You can invest in events like gift-card giveaways to incentivize people to write reviews for products they’ve purchased. Influencer marketing is another way to think about and get reviews. Having your product on social channels can boost your overall SEO signal for a product, too. Ask bloggers to write about your products and do what you can to get product reviews in as many forms as possible.
5. Learn who your customers are and what they say about your brand
Acquiring reviews offers insights about your audience, but there’s a wealth of data that can help you learn more about them, such as transaction history, channel preference, and pain points. Do they respond to email campaigns that offer coupons? Or do social media posts with discount codes garner greater engagement? What complaints do they regularly lodge with your call center? Answers to such questions lead to more effective marketing — you’d put greater investment in social media campaigns, for example, if sales tended to originate in that channel, while call-center data can tell you how you might improve your products or even what new product lines to develop.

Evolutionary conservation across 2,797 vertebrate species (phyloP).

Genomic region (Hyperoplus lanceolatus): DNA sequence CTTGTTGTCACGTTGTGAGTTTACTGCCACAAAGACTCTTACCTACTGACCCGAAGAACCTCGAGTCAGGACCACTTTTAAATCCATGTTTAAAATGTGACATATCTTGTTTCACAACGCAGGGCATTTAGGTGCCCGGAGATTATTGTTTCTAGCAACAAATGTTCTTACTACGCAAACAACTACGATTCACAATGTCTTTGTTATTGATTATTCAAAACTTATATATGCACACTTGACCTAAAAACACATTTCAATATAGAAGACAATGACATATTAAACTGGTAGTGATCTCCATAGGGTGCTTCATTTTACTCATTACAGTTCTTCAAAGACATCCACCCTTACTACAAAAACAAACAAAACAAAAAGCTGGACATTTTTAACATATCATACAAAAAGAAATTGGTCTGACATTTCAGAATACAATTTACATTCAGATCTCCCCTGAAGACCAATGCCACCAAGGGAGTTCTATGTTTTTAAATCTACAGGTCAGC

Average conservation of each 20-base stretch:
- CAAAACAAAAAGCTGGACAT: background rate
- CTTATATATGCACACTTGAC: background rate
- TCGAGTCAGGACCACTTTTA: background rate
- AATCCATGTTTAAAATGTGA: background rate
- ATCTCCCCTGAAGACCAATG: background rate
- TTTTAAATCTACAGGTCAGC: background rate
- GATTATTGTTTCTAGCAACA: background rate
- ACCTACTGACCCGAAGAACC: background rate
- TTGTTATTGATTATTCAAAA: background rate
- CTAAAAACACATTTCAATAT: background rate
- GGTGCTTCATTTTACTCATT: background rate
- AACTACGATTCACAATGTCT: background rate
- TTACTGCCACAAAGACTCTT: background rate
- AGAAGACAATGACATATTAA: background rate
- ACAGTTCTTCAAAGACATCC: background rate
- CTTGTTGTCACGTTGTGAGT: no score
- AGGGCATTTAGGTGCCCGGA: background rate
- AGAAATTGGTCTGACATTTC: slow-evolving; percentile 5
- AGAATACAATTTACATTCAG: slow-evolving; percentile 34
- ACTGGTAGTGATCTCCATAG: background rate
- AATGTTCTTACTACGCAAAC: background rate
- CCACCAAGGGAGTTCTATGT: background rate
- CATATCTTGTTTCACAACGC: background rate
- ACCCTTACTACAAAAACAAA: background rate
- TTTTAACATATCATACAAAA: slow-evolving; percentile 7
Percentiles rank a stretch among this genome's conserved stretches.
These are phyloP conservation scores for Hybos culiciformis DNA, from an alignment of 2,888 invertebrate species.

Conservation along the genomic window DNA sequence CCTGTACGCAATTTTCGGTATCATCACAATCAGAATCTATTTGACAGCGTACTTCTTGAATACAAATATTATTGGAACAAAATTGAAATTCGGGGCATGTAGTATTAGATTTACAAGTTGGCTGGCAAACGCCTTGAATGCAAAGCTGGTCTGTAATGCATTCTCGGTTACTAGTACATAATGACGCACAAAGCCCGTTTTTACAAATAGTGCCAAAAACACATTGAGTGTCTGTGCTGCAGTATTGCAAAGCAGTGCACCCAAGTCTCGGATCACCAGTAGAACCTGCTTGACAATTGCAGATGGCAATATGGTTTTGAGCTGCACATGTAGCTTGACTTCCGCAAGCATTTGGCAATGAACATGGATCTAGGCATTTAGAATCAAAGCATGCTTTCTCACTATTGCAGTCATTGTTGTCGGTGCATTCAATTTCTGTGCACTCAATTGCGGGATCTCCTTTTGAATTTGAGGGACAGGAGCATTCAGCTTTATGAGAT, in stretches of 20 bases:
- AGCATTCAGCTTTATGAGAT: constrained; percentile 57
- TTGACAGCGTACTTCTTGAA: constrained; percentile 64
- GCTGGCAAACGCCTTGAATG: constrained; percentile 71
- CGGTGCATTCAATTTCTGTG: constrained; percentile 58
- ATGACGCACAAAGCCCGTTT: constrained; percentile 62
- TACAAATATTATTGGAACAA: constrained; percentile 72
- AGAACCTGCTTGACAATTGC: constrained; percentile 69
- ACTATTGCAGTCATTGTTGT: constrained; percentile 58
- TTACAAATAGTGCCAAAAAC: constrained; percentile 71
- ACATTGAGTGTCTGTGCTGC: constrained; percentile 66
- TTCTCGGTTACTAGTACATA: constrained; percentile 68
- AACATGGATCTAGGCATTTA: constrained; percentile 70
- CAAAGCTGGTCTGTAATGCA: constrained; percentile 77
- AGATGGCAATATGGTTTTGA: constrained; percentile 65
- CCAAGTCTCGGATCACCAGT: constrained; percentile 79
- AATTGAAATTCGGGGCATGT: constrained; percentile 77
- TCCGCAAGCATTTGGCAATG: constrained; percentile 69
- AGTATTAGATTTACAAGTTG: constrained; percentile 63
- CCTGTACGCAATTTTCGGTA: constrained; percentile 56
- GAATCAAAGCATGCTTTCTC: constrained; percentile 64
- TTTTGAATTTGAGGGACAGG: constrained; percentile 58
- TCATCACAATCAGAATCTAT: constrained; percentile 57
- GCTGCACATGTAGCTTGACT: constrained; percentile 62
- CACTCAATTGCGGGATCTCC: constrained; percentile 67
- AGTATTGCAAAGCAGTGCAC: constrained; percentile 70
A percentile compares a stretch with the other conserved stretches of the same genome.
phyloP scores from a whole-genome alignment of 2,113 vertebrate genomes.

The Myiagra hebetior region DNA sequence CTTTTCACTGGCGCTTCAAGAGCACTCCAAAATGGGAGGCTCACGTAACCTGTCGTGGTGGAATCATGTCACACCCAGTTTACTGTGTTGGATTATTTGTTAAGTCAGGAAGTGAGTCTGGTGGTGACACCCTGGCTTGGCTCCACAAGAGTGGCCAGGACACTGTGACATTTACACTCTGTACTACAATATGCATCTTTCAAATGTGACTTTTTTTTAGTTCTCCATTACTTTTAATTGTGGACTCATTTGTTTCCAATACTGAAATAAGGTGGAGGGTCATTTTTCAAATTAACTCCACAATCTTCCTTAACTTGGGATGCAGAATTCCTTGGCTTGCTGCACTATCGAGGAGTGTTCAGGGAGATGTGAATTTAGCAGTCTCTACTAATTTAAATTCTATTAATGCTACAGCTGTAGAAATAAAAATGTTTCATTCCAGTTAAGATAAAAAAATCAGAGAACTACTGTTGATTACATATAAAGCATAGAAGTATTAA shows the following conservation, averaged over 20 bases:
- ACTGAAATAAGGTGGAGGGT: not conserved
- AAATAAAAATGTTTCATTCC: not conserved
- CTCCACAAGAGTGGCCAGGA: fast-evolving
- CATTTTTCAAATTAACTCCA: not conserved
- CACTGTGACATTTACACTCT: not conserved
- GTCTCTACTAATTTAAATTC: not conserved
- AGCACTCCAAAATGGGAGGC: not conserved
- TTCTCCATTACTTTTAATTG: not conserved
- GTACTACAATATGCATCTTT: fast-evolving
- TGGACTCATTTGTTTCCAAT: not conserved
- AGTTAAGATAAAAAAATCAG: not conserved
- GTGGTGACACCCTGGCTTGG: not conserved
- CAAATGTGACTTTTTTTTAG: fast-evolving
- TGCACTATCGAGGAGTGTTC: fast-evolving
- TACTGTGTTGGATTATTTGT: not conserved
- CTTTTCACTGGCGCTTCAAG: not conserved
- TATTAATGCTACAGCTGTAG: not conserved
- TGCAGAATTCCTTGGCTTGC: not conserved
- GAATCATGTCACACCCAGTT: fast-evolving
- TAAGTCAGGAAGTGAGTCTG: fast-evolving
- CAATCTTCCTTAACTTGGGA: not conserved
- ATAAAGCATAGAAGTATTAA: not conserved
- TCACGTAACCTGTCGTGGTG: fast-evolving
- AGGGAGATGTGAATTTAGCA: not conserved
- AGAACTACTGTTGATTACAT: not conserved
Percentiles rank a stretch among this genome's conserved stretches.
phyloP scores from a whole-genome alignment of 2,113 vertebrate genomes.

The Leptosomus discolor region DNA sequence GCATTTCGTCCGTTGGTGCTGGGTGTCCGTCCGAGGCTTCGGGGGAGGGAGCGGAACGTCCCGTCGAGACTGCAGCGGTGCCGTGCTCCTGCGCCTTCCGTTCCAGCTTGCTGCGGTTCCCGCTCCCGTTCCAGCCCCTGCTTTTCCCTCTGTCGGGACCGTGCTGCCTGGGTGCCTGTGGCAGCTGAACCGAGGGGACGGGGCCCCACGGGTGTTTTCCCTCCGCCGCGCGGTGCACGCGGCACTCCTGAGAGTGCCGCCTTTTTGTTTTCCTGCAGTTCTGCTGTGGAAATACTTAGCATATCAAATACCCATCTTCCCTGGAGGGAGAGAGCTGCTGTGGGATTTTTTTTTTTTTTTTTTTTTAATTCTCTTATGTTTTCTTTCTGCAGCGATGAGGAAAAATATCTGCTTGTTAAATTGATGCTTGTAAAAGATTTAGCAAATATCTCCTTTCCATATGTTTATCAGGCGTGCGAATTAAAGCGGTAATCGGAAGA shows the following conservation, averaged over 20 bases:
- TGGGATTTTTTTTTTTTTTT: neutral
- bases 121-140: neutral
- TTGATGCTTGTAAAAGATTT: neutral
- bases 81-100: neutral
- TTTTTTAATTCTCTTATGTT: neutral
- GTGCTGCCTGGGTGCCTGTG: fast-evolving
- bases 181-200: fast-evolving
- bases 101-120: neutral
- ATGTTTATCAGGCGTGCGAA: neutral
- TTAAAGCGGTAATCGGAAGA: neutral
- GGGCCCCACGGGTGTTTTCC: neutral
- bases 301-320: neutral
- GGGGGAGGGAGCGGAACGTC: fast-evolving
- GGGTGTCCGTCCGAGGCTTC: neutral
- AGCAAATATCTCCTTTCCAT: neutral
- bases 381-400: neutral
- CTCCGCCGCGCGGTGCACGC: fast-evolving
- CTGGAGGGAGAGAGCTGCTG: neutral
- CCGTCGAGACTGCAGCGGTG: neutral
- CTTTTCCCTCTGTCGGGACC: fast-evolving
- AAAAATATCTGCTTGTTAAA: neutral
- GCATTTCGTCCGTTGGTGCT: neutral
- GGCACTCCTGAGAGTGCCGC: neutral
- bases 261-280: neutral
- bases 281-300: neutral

Of course, sifting through the volumes of data that yield such insights is a task unto itself, but there’s software — a customer data platform (CDP), for instance — that can do that work for you. With a CDP (particularly one fueled by machine learning), you have a central hub for all the data that your organization gathers, giving you a complete and unified profile not only of each customer but behavioral patterns of various audience segments. It’s fast becoming a differentiator for leading businesses; find out how a CDP can support yours.
Level up your digital shelf strategy
You can level up your digital shelf strategy by focusing on the right products, maintaining competitive prices, investing in SEO strategy, getting reviews, and learning about your audiences. Remember that your product information has to be accurate if you want customers to trust your products on the shelf. With consistency, hard work, and the right technology, you can win the coveted space that’s front and center on the digital shelf.
Acquia’s combined product information management (PIM) and digital asset management (DAM) solution can help you optimize your digital shelf, as can our CDP. Request, watch, or click through a demo of Acquia DAM (Widen) and Acquia CDP to see what they can do for your digital strategy.